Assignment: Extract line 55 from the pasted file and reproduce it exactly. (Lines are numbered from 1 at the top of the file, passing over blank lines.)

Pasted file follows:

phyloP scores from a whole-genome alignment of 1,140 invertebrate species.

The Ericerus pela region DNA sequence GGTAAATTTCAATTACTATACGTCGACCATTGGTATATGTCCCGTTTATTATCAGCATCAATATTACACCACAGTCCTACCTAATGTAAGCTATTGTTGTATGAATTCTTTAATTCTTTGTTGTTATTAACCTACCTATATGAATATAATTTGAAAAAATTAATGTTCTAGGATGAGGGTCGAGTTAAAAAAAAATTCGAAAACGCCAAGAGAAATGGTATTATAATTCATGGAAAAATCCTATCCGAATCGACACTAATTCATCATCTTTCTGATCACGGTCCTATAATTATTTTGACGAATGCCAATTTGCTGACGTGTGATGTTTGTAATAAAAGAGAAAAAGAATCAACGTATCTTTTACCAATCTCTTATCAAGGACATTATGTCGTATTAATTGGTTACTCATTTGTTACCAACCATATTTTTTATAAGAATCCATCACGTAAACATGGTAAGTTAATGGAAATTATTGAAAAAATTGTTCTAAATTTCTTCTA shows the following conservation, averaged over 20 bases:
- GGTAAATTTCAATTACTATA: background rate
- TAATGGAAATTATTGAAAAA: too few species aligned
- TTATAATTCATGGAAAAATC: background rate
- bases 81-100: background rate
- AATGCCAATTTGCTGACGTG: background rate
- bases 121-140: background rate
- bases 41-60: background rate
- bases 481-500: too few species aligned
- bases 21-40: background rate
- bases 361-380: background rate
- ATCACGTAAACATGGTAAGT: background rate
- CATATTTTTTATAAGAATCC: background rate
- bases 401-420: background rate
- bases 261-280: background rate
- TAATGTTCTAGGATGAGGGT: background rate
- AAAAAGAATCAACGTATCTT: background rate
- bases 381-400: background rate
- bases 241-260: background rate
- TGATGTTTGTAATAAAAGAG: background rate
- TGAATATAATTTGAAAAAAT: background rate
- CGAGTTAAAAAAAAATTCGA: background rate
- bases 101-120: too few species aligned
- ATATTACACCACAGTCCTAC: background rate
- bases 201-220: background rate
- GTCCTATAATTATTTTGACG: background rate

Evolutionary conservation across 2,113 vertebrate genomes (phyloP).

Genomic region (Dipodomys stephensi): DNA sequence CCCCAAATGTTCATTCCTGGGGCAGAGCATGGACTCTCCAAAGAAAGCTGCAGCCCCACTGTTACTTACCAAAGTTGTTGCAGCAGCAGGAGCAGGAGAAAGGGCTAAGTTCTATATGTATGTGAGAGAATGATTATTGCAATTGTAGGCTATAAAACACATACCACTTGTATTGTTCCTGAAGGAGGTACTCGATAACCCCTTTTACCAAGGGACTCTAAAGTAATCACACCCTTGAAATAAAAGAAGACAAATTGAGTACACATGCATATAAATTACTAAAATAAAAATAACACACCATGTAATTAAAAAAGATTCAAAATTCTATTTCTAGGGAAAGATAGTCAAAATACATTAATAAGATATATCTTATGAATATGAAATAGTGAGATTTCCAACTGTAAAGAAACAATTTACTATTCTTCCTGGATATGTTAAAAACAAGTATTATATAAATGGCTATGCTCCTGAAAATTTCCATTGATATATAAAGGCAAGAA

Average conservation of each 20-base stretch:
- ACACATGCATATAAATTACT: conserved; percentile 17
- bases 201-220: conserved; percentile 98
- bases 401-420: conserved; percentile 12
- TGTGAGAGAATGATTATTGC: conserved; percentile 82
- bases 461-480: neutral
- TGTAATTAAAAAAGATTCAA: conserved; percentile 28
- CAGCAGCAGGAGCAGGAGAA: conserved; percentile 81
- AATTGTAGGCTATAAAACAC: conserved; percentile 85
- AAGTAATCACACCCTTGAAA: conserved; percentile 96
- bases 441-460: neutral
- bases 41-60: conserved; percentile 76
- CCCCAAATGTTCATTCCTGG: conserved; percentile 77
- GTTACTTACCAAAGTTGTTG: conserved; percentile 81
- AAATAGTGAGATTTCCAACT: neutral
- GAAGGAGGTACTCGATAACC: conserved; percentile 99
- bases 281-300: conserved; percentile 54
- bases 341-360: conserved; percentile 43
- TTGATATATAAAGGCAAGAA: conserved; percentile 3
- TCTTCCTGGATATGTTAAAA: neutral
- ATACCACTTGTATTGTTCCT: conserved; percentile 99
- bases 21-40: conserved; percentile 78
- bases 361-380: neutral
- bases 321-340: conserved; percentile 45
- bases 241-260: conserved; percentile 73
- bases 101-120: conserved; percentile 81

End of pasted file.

- bases 101-120: conserved; percentile 81